Before more people join the urban and suburban gardening movement, a warning should go out that growing fresh vegetables and herbs, lovely flowers and shrubs, and gaining a sense of accomplishment are not the only favorable returns. Improved physical and mental health from the exercise and increased brain neuron growth stimulated by bacteria in the soil are also possible.
Gardening Relieves Stress and Anxiety Attack SymptomsAnxiety affects both the brain and the body. Muscle weakness, fatigue, headaches, and other ailments often accompany anxiety attacks. Irritability, restlessness, nightmares, and insomnia are some of the mental manifestations.
An online article by Mayo Clinic staff titled: "Depression and anxiety: Exercise eases symptoms" details the benefits exercise can have on easing anxiety attacks. ". . . Research on anxiety, depression and exercise shows that the psychological and physical benefits of exercise can also help reduce anxiety and improve mood."
Tending a garden is physical exertion. The bending required uses the back, legs, and abdomen muscles. A second Mayo Clinic article titled, "Exercise and stress: Get moving to combat stress" states, "One way to take control of the stress in your life is through physical activity. Being active can boost your feel-good endorphins and distract you from daily worries." Raking the garden gets the body moving by working the core, shoulders and arms, and refocuses the attention.
Gardening is Bone Density Exercise and it Burns Calories
Gardening is strenuous exercise that involves lifting bags of fertilizer, turning soil, pushing a wheelbarrow, and squatting for lengthy periods. This type of exercise strengthens the bones. As pointed out in an article published by the National Institute of Health, "Vital at every age for healthy bones, exercise is important for treating and preventing osteoporosis. Not only does exercise improve your bone health, it also increases muscle strength, coordination, and balance, and it leads to overall health."
Gardening is bone density exercise, which helps restore bone health by strengthening the glutes, hamstrings, quadriceps, chest, shoulders, arms, and back.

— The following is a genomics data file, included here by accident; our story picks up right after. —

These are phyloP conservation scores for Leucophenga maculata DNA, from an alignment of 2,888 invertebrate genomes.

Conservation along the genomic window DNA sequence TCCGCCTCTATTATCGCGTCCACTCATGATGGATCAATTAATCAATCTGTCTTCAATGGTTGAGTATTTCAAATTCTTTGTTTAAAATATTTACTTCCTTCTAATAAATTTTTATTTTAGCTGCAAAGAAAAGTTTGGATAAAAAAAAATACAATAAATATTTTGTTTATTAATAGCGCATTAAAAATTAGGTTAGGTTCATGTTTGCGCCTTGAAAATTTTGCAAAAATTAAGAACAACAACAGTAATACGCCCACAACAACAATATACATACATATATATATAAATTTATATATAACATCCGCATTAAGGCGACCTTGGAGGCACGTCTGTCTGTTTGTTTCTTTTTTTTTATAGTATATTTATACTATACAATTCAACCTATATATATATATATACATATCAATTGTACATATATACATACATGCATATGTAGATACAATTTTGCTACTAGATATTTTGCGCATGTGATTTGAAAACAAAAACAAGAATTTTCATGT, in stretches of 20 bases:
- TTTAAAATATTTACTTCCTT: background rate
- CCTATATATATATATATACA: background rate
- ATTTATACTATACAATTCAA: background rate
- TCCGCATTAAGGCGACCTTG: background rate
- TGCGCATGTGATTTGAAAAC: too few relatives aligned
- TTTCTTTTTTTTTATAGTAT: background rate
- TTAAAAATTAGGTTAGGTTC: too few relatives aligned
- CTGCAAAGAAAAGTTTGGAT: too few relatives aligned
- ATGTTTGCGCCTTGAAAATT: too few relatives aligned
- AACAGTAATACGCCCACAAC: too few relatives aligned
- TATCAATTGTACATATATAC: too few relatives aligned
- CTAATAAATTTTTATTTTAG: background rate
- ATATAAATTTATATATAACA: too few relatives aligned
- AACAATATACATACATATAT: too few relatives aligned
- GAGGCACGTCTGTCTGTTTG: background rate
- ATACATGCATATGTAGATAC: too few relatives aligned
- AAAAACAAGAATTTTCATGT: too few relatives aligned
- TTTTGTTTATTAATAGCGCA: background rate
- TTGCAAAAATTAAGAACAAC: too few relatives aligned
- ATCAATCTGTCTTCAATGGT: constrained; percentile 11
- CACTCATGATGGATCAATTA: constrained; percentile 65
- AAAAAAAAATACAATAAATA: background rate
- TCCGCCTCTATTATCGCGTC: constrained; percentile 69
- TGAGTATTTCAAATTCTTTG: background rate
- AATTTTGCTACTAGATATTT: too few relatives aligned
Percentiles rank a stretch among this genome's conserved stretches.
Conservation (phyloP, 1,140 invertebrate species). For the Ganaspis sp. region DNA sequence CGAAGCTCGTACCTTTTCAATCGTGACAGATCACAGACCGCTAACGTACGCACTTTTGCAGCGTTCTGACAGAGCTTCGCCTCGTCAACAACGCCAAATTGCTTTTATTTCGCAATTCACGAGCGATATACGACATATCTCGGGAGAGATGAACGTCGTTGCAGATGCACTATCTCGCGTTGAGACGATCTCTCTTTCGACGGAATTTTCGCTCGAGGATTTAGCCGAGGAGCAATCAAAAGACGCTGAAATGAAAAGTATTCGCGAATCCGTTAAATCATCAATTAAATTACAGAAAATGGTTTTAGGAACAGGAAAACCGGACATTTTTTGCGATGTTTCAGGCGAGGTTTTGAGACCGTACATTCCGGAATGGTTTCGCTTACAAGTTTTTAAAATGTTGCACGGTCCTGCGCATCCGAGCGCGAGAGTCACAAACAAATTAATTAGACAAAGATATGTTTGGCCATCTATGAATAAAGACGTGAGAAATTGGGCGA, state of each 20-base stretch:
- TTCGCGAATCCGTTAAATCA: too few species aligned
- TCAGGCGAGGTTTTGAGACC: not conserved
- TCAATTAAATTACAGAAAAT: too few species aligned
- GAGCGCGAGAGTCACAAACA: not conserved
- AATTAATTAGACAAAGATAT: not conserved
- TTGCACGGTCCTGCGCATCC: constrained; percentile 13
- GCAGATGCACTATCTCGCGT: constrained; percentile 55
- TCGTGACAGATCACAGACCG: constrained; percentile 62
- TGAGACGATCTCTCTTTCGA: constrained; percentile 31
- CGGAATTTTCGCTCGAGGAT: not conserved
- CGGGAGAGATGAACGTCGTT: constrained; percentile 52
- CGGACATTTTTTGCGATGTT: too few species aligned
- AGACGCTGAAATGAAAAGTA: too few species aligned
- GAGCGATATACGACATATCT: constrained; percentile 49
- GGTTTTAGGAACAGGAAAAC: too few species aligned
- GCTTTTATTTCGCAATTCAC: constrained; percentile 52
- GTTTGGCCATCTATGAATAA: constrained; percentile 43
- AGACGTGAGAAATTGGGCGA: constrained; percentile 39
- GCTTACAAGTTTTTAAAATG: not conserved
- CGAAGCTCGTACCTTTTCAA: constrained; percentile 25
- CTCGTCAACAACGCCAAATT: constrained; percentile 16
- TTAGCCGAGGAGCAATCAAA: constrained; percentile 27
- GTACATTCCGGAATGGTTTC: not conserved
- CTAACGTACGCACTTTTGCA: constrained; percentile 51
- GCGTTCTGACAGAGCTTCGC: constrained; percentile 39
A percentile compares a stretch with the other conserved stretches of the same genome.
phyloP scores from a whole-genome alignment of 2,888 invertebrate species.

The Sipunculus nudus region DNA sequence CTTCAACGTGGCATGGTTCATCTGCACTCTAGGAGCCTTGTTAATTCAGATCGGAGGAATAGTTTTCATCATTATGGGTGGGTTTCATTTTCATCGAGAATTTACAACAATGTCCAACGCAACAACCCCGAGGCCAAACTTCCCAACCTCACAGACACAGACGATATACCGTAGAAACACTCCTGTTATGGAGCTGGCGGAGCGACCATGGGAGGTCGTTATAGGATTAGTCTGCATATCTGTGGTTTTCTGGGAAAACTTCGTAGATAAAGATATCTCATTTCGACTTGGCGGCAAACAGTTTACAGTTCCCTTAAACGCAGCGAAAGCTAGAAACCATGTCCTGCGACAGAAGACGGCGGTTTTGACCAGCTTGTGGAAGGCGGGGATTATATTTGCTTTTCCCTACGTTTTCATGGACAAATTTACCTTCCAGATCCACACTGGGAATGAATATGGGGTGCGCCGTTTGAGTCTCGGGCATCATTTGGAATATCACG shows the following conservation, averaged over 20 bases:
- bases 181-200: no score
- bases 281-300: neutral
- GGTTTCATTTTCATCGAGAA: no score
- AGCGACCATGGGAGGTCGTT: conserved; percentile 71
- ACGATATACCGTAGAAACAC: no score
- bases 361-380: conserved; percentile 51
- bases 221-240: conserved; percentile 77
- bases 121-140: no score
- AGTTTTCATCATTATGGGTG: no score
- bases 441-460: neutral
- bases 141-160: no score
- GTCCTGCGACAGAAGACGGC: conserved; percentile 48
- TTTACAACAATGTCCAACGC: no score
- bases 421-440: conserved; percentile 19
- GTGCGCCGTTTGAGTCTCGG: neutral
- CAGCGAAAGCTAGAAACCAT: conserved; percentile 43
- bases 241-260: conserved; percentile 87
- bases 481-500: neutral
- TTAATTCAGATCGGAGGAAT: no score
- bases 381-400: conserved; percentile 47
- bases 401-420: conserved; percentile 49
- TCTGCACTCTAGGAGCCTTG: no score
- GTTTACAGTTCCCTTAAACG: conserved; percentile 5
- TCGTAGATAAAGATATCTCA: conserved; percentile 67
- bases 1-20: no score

Lose weight naturally by gardening. Gardening calls on the use of nearly every body muscle. One hour of digging and pulling weeds can burn off 300 calories without the help of any diet aids.
Gardening Raises Serotonin and Intelligence LevelsDorothy Matthews, a Microbiology Researcher at The Sage Colleges in Troy, New York and her colleagues were cited in a recent Science Daily article as having discovered evidence that breathing in bacteria from the outdoor environment and soil has antidepressant qualities that may increase learning behavior. At the 110th General Meeting of the American Society for Microbiology in San Diego, Matthews presented research findings that showed.
"Mycobacterium vaccae is a natural soil bacterium which people likely ingest or breath in when they spend time in nature."
Digging and raking soil exposes gardeners to the Mycobacterim vaccae soil bacteria. The research done with mice showed those fed live M. vaccae bacteria learned twice as fast as those not given M. vaccae. "We found that mice that were fed live M. vaccae navigated the maze twice as fast and with less demonstrated anxiety behaviors as control mice," Matthews said.
Gardening can quite possibly increase serotonin in the brain and improve the gardener's intelligence level. Luckily, not all gardening health benefits end with the growing seasons. Digging up the soil for the next spring or fall garden, raking leaves, composting, and engaging in other outdoor activities can increase exposure to M. vaccae.